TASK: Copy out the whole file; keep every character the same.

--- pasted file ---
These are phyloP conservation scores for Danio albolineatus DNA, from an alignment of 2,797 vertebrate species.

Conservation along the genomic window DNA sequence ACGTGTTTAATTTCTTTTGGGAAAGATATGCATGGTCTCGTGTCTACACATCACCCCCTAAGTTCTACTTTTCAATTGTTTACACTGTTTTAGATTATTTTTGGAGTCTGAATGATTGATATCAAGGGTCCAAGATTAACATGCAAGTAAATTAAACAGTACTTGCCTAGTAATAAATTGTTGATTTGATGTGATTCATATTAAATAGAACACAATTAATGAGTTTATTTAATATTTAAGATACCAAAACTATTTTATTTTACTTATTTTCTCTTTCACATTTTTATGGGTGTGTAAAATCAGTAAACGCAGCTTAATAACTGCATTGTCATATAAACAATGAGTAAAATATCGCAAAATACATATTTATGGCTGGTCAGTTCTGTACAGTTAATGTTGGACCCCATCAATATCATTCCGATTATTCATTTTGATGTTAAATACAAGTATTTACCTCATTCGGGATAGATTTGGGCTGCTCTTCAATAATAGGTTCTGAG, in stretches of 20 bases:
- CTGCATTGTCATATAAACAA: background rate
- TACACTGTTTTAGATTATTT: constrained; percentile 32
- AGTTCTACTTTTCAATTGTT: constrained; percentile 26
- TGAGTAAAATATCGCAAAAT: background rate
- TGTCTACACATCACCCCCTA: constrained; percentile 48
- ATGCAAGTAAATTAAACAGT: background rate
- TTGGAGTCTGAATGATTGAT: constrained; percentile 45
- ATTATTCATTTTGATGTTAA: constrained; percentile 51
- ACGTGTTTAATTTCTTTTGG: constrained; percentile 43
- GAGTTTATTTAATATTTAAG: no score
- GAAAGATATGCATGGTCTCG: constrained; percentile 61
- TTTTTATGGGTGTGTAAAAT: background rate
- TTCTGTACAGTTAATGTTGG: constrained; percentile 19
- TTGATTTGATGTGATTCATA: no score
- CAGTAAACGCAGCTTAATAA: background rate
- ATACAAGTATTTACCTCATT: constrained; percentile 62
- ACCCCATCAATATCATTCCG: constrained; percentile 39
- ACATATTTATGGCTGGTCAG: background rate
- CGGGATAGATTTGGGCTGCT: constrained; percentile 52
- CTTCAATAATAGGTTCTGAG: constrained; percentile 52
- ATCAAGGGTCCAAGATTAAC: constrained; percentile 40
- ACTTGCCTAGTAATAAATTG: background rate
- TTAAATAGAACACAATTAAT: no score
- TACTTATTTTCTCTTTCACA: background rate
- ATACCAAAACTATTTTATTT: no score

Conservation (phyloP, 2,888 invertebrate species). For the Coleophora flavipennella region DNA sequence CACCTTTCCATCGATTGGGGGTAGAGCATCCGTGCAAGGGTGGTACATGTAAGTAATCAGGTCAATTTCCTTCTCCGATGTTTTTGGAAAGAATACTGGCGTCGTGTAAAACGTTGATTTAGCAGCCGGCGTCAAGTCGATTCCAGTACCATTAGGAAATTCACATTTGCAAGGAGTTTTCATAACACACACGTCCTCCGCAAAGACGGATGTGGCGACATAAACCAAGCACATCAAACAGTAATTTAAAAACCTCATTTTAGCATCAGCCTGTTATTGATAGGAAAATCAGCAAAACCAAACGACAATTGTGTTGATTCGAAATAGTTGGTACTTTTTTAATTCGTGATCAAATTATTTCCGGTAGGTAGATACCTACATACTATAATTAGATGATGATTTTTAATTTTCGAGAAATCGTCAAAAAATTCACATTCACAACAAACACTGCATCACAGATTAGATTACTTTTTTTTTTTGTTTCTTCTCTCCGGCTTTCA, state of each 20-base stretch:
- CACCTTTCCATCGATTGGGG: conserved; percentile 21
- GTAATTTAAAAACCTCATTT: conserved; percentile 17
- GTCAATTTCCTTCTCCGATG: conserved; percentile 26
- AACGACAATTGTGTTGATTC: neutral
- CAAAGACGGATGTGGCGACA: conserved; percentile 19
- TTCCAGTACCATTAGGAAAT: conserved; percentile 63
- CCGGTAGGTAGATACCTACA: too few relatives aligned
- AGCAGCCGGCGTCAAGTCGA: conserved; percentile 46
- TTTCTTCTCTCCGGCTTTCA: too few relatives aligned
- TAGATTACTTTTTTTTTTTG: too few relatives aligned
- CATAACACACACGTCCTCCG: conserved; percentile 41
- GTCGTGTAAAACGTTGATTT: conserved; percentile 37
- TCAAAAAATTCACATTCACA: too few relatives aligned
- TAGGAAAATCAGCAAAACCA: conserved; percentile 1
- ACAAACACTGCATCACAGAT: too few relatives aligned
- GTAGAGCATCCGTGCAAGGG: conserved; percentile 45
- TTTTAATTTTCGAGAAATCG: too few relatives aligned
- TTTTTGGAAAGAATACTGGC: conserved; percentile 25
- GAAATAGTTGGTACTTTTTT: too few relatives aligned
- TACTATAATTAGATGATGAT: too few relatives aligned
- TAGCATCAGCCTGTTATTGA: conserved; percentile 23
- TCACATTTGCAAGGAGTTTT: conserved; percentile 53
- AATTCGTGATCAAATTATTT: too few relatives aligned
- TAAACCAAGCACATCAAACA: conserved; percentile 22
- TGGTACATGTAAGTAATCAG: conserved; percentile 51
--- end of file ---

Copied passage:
These are phyloP conservation scores for Danio albolineatus DNA, from an alignment of 2,797 vertebrate species.

Conservation along the genomic window DNA sequence ACGTGTTTAATTTCTTTTGGGAAAGATATGCATGGTCTCGTGTCTACACATCACCCCCTAAGTTCTACTTTTCAATTGTTTACACTGTTTTAGATTATTTTTGGAGTCTGAATGATTGATATCAAGGGTCCAAGATTAACATGCAAGTAAATTAAACAGTACTTGCCTAGTAATAAATTGTTGATTTGATGTGATTCATATTAAATAGAACACAATTAATGAGTTTATTTAATATTTAAGATACCAAAACTATTTTATTTTACTTATTTTCTCTTTCACATTTTTATGGGTGTGTAAAATCAGTAAACGCAGCTTAATAACTGCATTGTCATATAAACAATGAGTAAAATATCGCAAAATACATATTTATGGCTGGTCAGTTCTGTACAGTTAATGTTGGACCCCATCAATATCATTCCGATTATTCATTTTGATGTTAAATACAAGTATTTACCTCATTCGGGATAGATTTGGGCTGCTCTTCAATAATAGGTTCTGAG, in stretches of 20 bases:
- CTGCATTGTCATATAAACAA: background rate
- TACACTGTTTTAGATTATTT: constrained; percentile 32
- AGTTCTACTTTTCAATTGTT: constrained; percentile 26
- TGAGTAAAATATCGCAAAAT: background rate
- TGTCTACACATCACCCCCTA: constrained; percentile 48
- ATGCAAGTAAATTAAACAGT: background rate
- TTGGAGTCTGAATGATTGAT: constrained; percentile 45
- ATTATTCATTTTGATGTTAA: constrained; percentile 51
- ACGTGTTTAATTTCTTTTGG: constrained; percentile 43
- GAGTTTATTTAATATTTAAG: no score
- GAAAGATATGCATGGTCTCG: constrained; percentile 61
- TTTTTATGGGTGTGTAAAAT: background rate
- TTCTGTACAGTTAATGTTGG: constrained; percentile 19
- TTGATTTGATGTGATTCATA: no score
- CAGTAAACGCAGCTTAATAA: background rate
- ATACAAGTATTTACCTCATT: constrained; percentile 62
- ACCCCATCAATATCATTCCG: constrained; percentile 39
- ACATATTTATGGCTGGTCAG: background rate
- CGGGATAGATTTGGGCTGCT: constrained; percentile 52
- CTTCAATAATAGGTTCTGAG: constrained; percentile 52
- ATCAAGGGTCCAAGATTAAC: constrained; percentile 40
- ACTTGCCTAGTAATAAATTG: background rate
- TTAAATAGAACACAATTAAT: no score
- TACTTATTTTCTCTTTCACA: background rate
- ATACCAAAACTATTTTATTT: no score

Conservation (phyloP, 2,888 invertebrate species). For the Coleophora flavipennella region DNA sequence CACCTTTCCATCGATTGGGGGTAGAGCATCCGTGCAAGGGTGGTACATGTAAGTAATCAGGTCAATTTCCTTCTCCGATGTTTTTGGAAAGAATACTGGCGTCGTGTAAAACGTTGATTTAGCAGCCGGCGTCAAGTCGATTCCAGTACCATTAGGAAATTCACATTTGCAAGGAGTTTTCATAACACACACGTCCTCCGCAAAGACGGATGTGGCGACATAAACCAAGCACATCAAACAGTAATTTAAAAACCTCATTTTAGCATCAGCCTGTTATTGATAGGAAAATCAGCAAAACCAAACGACAATTGTGTTGATTCGAAATAGTTGGTACTTTTTTAATTCGTGATCAAATTATTTCCGGTAGGTAGATACCTACATACTATAATTAGATGATGATTTTTAATTTTCGAGAAATCGTCAAAAAATTCACATTCACAACAAACACTGCATCACAGATTAGATTACTTTTTTTTTTTGTTTCTTCTCTCCGGCTTTCA, state of each 20-base stretch:
- CACCTTTCCATCGATTGGGG: conserved; percentile 21
- GTAATTTAAAAACCTCATTT: conserved; percentile 17
- GTCAATTTCCTTCTCCGATG: conserved; percentile 26
- AACGACAATTGTGTTGATTC: neutral
- CAAAGACGGATGTGGCGACA: conserved; percentile 19
- TTCCAGTACCATTAGGAAAT: conserved; percentile 63
- CCGGTAGGTAGATACCTACA: too few relatives aligned
- AGCAGCCGGCGTCAAGTCGA: conserved; percentile 46
- TTTCTTCTCTCCGGCTTTCA: too few relatives aligned
- TAGATTACTTTTTTTTTTTG: too few relatives aligned
- CATAACACACACGTCCTCCG: conserved; percentile 41
- GTCGTGTAAAACGTTGATTT: conserved; percentile 37
- TCAAAAAATTCACATTCACA: too few relatives aligned
- TAGGAAAATCAGCAAAACCA: conserved; percentile 1
- ACAAACACTGCATCACAGAT: too few relatives aligned
- GTAGAGCATCCGTGCAAGGG: conserved; percentile 45
- TTTTAATTTTCGAGAAATCG: too few relatives aligned
- TTTTTGGAAAGAATACTGGC: conserved; percentile 25
- GAAATAGTTGGTACTTTTTT: too few relatives aligned
- TACTATAATTAGATGATGAT: too few relatives aligned
- TAGCATCAGCCTGTTATTGA: conserved; percentile 23
- TCACATTTGCAAGGAGTTTT: conserved; percentile 53
- AATTCGTGATCAAATTATTT: too few relatives aligned
- TAAACCAAGCACATCAAACA: conserved; percentile 22
- TGGTACATGTAAGTAATCAG: conserved; percentile 51